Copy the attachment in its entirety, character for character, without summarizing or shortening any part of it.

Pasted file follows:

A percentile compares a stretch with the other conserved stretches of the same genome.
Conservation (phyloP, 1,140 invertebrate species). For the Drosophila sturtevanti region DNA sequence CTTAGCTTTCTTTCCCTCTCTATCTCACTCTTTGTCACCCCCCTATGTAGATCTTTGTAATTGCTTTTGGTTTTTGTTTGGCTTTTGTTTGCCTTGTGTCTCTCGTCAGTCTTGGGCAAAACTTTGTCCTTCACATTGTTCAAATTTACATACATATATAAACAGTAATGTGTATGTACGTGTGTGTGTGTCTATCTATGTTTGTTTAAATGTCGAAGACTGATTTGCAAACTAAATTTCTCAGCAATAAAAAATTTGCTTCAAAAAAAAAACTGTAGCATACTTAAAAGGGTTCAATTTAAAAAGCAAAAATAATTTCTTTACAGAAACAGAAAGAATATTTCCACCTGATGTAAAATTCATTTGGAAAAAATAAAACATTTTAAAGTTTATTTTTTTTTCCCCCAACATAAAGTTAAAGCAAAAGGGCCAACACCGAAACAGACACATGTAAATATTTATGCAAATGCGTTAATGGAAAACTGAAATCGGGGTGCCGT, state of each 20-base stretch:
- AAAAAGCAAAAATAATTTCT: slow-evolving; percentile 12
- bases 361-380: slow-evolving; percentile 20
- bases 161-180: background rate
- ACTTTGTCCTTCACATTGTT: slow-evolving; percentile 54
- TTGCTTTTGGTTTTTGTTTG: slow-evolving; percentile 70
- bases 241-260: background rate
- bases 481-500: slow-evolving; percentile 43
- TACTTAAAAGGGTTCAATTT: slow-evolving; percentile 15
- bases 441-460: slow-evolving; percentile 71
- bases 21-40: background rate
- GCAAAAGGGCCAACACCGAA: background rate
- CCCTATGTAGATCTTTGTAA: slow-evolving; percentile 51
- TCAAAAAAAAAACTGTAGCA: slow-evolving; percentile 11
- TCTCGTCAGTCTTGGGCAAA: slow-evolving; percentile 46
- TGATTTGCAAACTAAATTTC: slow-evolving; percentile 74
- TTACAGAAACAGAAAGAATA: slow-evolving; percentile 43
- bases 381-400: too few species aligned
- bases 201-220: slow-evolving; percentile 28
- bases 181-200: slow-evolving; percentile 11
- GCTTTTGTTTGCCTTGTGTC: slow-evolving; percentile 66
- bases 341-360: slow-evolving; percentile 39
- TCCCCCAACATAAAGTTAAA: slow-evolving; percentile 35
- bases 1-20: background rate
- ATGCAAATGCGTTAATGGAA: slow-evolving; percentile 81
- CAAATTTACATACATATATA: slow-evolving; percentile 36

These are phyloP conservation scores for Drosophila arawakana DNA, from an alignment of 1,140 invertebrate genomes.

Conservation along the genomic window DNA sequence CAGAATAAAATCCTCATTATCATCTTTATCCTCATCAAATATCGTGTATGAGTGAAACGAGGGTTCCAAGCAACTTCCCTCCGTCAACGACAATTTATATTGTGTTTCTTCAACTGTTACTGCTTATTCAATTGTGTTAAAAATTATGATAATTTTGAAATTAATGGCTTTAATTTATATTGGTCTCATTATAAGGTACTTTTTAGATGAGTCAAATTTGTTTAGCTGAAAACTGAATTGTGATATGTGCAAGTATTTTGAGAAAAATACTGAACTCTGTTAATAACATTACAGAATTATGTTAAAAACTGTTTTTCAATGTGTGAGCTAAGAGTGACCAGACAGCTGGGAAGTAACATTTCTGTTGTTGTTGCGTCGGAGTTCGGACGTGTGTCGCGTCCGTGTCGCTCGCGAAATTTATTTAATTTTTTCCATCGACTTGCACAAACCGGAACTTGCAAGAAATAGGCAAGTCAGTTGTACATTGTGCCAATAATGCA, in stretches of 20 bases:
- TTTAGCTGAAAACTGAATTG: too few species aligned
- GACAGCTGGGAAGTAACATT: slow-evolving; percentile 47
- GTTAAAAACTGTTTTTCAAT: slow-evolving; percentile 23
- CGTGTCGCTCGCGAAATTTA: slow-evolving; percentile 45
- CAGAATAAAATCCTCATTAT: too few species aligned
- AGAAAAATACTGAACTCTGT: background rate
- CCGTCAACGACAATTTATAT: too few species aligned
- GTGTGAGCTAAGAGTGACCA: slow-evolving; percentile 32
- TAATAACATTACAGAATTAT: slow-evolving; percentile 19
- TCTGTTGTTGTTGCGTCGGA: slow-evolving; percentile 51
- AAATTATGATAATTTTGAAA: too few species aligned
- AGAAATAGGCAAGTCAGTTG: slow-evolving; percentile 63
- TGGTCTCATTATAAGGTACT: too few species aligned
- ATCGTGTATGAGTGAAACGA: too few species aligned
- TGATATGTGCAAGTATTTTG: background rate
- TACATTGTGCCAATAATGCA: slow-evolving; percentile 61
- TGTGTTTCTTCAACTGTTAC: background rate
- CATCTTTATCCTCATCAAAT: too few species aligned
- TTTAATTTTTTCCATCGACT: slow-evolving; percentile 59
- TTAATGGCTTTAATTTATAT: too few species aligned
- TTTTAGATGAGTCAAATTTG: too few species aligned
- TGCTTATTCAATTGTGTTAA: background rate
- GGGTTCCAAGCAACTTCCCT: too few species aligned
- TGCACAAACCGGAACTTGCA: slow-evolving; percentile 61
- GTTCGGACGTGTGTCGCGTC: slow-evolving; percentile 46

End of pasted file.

A percentile compares a stretch with the other conserved stretches of the same genome.
Conservation (phyloP, 1,140 invertebrate species). For the Drosophila sturtevanti region DNA sequence CTTAGCTTTCTTTCCCTCTCTATCTCACTCTTTGTCACCCCCCTATGTAGATCTTTGTAATTGCTTTTGGTTTTTGTTTGGCTTTTGTTTGCCTTGTGTCTCTCGTCAGTCTTGGGCAAAACTTTGTCCTTCACATTGTTCAAATTTACATACATATATAAACAGTAATGTGTATGTACGTGTGTGTGTGTCTATCTATGTTTGTTTAAATGTCGAAGACTGATTTGCAAACTAAATTTCTCAGCAATAAAAAATTTGCTTCAAAAAAAAAACTGTAGCATACTTAAAAGGGTTCAATTTAAAAAGCAAAAATAATTTCTTTACAGAAACAGAAAGAATATTTCCACCTGATGTAAAATTCATTTGGAAAAAATAAAACATTTTAAAGTTTATTTTTTTTTCCCCCAACATAAAGTTAAAGCAAAAGGGCCAACACCGAAACAGACACATGTAAATATTTATGCAAATGCGTTAATGGAAAACTGAAATCGGGGTGCCGT, state of each 20-base stretch:
- AAAAAGCAAAAATAATTTCT: slow-evolving; percentile 12
- bases 361-380: slow-evolving; percentile 20
- bases 161-180: background rate
- ACTTTGTCCTTCACATTGTT: slow-evolving; percentile 54
- TTGCTTTTGGTTTTTGTTTG: slow-evolving; percentile 70
- bases 241-260: background rate
- bases 481-500: slow-evolving; percentile 43
- TACTTAAAAGGGTTCAATTT: slow-evolving; percentile 15
- bases 441-460: slow-evolving; percentile 71
- bases 21-40: background rate
- GCAAAAGGGCCAACACCGAA: background rate
- CCCTATGTAGATCTTTGTAA: slow-evolving; percentile 51
- TCAAAAAAAAAACTGTAGCA: slow-evolving; percentile 11
- TCTCGTCAGTCTTGGGCAAA: slow-evolving; percentile 46
- TGATTTGCAAACTAAATTTC: slow-evolving; percentile 74
- TTACAGAAACAGAAAGAATA: slow-evolving; percentile 43
- bases 381-400: too few species aligned
- bases 201-220: slow-evolving; percentile 28
- bases 181-200: slow-evolving; percentile 11
- GCTTTTGTTTGCCTTGTGTC: slow-evolving; percentile 66
- bases 341-360: slow-evolving; percentile 39
- TCCCCCAACATAAAGTTAAA: slow-evolving; percentile 35
- bases 1-20: background rate
- ATGCAAATGCGTTAATGGAA: slow-evolving; percentile 81
- CAAATTTACATACATATATA: slow-evolving; percentile 36

These are phyloP conservation scores for Drosophila arawakana DNA, from an alignment of 1,140 invertebrate genomes.

Conservation along the genomic window DNA sequence CAGAATAAAATCCTCATTATCATCTTTATCCTCATCAAATATCGTGTATGAGTGAAACGAGGGTTCCAAGCAACTTCCCTCCGTCAACGACAATTTATATTGTGTTTCTTCAACTGTTACTGCTTATTCAATTGTGTTAAAAATTATGATAATTTTGAAATTAATGGCTTTAATTTATATTGGTCTCATTATAAGGTACTTTTTAGATGAGTCAAATTTGTTTAGCTGAAAACTGAATTGTGATATGTGCAAGTATTTTGAGAAAAATACTGAACTCTGTTAATAACATTACAGAATTATGTTAAAAACTGTTTTTCAATGTGTGAGCTAAGAGTGACCAGACAGCTGGGAAGTAACATTTCTGTTGTTGTTGCGTCGGAGTTCGGACGTGTGTCGCGTCCGTGTCGCTCGCGAAATTTATTTAATTTTTTCCATCGACTTGCACAAACCGGAACTTGCAAGAAATAGGCAAGTCAGTTGTACATTGTGCCAATAATGCA, in stretches of 20 bases:
- TTTAGCTGAAAACTGAATTG: too few species aligned
- GACAGCTGGGAAGTAACATT: slow-evolving; percentile 47
- GTTAAAAACTGTTTTTCAAT: slow-evolving; percentile 23
- CGTGTCGCTCGCGAAATTTA: slow-evolving; percentile 45
- CAGAATAAAATCCTCATTAT: too few species aligned
- AGAAAAATACTGAACTCTGT: background rate
- CCGTCAACGACAATTTATAT: too few species aligned
- GTGTGAGCTAAGAGTGACCA: slow-evolving; percentile 32
- TAATAACATTACAGAATTAT: slow-evolving; percentile 19
- TCTGTTGTTGTTGCGTCGGA: slow-evolving; percentile 51
- AAATTATGATAATTTTGAAA: too few species aligned
- AGAAATAGGCAAGTCAGTTG: slow-evolving; percentile 63
- TGGTCTCATTATAAGGTACT: too few species aligned
- ATCGTGTATGAGTGAAACGA: too few species aligned
- TGATATGTGCAAGTATTTTG: background rate
- TACATTGTGCCAATAATGCA: slow-evolving; percentile 61
- TGTGTTTCTTCAACTGTTAC: background rate
- CATCTTTATCCTCATCAAAT: too few species aligned
- TTTAATTTTTTCCATCGACT: slow-evolving; percentile 59
- TTAATGGCTTTAATTTATAT: too few species aligned
- TTTTAGATGAGTCAAATTTG: too few species aligned
- TGCTTATTCAATTGTGTTAA: background rate
- GGGTTCCAAGCAACTTCCCT: too few species aligned
- TGCACAAACCGGAACTTGCA: slow-evolving; percentile 61
- GTTCGGACGTGTGTCGCGTC: slow-evolving; percentile 46